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New Efforts to Stop Plundering of the World's Past

A few museums and collectors start to refuse to buy illegally gotten artifacts.

More than a half million packages and boxes are shipped through Miami International Airport every year and US Customs inspectors can search only a small fraction of them. But there was something about the 572-pound wooden crate marked "Peruvian handicrafts" being transshipped to Zurich, Switzerland.

On a hunch, the inspectors opened the box.

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What they found inside were Peruvian handicrafts, sure enough. But some of these handicrafts had been fashioned more than 100 years before the birth of Jesus. Ancient metalwork, gold necklaces, feathered capes, woven cloth, clay pottery, and even two mummified human heads were found among 150 items in the crate.

The alert Customs inspectors had just broken up one of the most widespread and lucrative forms of smuggling in the world - the illicit trade in antiquities.

Experts say profits from the looting and sale of ancient artifacts rank second only to those of drug trafficking. But the cost of this illegal activity can't be measured in dollars, they say. When ancient graves are robbed and historic monuments stripped of treasures, scientists lose the ability to study the sites before they're destroyed. Knowledge of ancient cultures is often lost forever.

Fast-disappearing history

"The problem is vast and extremely serious," says Claire Lyons of the Archaeological Institute of America. "The looting of archaeological sites and monuments is going on in almost all countries in which there is a past to be plundered," she says.

The sad fact, experts say, is that seizures like the one in Miami are almost as rare as the artifacts. Some archaeologists lament that at the current pace of looting there will soon be no intact sites left - all plundered by grave robbers supported by a world network of dealers, collectors, and museum curators who are more interested in acquiring rare pieces of antiquity than in advancing mankind's knowledge of world history.

"The damage they do is just irreparable," says Walter Alva, the archaeologist who battled grave robbers to find the tomb of the Lord of Sipan in Peru in 1987.

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"They could destroy several sites and eliminate the archaeological value of the sites for just one artifact," Mr. Alva says. "To the looters and exporters the value is just to find some object for cash. But they are really destroying our world heritage."

For archaeologists and historians, the surroundings where relics are discovered and the origins of those relics can be even more important source than the relics themselves.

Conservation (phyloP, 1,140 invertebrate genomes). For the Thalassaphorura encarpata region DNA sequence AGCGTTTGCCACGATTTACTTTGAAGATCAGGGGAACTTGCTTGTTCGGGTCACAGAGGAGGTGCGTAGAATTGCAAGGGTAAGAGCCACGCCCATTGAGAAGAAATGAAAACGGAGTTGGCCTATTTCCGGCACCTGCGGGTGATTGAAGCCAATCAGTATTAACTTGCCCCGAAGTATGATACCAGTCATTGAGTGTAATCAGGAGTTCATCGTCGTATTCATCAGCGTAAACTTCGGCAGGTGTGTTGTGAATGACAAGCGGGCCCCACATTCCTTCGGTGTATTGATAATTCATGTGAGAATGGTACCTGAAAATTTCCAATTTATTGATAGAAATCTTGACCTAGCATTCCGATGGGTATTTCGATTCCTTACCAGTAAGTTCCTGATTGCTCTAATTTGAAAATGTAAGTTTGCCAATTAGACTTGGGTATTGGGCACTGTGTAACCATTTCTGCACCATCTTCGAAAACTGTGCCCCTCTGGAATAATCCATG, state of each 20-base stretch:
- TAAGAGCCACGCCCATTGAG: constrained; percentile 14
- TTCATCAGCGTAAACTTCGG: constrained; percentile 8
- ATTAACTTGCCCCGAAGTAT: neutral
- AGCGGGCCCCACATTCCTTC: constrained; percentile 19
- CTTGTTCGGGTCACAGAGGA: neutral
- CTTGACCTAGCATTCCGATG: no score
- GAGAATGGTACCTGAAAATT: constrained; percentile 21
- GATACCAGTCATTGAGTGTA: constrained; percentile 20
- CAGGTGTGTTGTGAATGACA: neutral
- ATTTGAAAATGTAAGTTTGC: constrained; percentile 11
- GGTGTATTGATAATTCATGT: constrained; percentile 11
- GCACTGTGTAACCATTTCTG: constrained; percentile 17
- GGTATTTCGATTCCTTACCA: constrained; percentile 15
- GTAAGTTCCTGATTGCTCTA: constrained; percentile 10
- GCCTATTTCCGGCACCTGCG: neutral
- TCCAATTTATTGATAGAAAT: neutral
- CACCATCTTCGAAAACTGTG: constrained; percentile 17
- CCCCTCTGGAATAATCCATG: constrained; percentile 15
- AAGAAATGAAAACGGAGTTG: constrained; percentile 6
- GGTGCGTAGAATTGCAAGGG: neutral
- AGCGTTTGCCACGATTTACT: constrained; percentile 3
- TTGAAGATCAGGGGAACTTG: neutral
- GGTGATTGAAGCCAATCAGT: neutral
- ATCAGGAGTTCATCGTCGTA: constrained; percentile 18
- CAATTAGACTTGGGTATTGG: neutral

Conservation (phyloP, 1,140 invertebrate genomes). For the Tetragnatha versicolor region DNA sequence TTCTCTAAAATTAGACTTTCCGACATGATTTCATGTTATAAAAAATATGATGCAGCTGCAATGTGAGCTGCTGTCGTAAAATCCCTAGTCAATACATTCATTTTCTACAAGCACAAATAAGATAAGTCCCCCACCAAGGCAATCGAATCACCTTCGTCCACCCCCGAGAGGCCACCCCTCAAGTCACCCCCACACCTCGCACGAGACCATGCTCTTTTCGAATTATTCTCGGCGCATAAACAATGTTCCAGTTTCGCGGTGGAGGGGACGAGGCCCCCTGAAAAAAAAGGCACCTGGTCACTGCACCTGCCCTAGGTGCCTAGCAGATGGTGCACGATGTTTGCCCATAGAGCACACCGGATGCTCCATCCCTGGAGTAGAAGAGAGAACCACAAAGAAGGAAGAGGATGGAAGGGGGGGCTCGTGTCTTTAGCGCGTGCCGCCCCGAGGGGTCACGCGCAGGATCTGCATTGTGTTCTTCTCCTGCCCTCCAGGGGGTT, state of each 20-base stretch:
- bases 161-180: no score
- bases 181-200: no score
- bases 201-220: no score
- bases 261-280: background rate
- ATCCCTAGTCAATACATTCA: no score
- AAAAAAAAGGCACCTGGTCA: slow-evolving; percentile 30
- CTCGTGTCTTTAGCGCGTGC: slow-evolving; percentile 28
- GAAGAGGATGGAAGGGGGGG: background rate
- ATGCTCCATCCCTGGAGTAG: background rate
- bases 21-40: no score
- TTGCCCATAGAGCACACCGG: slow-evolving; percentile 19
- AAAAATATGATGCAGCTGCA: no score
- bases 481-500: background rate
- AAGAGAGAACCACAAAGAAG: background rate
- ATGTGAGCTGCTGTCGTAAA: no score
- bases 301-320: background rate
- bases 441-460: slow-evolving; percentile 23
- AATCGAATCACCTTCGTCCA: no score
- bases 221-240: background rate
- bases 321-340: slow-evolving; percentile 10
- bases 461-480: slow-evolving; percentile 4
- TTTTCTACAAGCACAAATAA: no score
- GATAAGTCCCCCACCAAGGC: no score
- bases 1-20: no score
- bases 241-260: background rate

"It's a combination of knowing where an object was made and where it was found - those are the building blocks of history," says Dorie Reents Budet, an archaeologist who also works with the Smithsonian Material Science Lab. "Artifacts are wonderful, and you can get a lot of information from studying them, but that's only about 5 percent of the information," she says. "It is the context that is important."

Grave robbers, however, care only about one thing - money.

Shipping documents for the crate in Miami declared the value of the "Peruvian handicrafts" at about $2,200, Customs officials say. In reality, the 150 artifacts would likely have brought in several million dollars, experts say.

Some items in the Miami crate were from the same ancient mud-brick pyramid at Sipan that Mr. Alva made famous. His discovery of an intact royal burial chamber was a major breakthrough that has been called the Western Hemisphere's equivalent of the 1922 discovery of King Tutankhamen's tomb in Egypt.

But grave robbers almost beat him to the site. He began digging only after locals plundered a smaller chamber in the same pyramid. They reportedly carried away sacks filled with gold jewelry. Only part of it was recovered. Most is believed to have been smuggled onto the world market.

In 1994, some of the pieces showed up in a Sotheby's auction catalog. They were valued at $4,000 to $7,000 each. But before any bidding took place, US authorities seized the jewelry and returned it to Peru. The officials cited a treaty between Peru and the US that outlaws any trade in pre-Columbian Peruvian artifacts without Peru's approval.

Stemming the flow

The same treaty is now being cited to authorize the return of the artifacts seized in 1995 in Miami. US officials expect that because no one has claimed the antiquities, they will soon be returned to Peru. Such treaties are seen as one means to fight the illicit trade in artifacts. But experts say any attempt to stop the flow of this contraband must also address economic needs of locals who see antiquities as a means to feed their families.

The demand for artifacts must also be attacked by encouraging collectors, auction houses, and museums to refuse to buy antiquities they suspect were looted.

The problem is that historically even the world's major museums built their collections by buying pillaged relics. By one estimate 90 percent of all ancient artifacts in the most prestigious American and European museums were stolen.

But now some museums and professional groups are adopting tougher ethical standards to help stem the flow of pillaged artifacts. The Archaeological Institute of America in Boston asks that collectors, curators, and auction houses demand proof that items were legally excavated and exported or solid evidence that the objects were owned prior to 1970 when the United Nations enacted a ban on illicit artifact trade.

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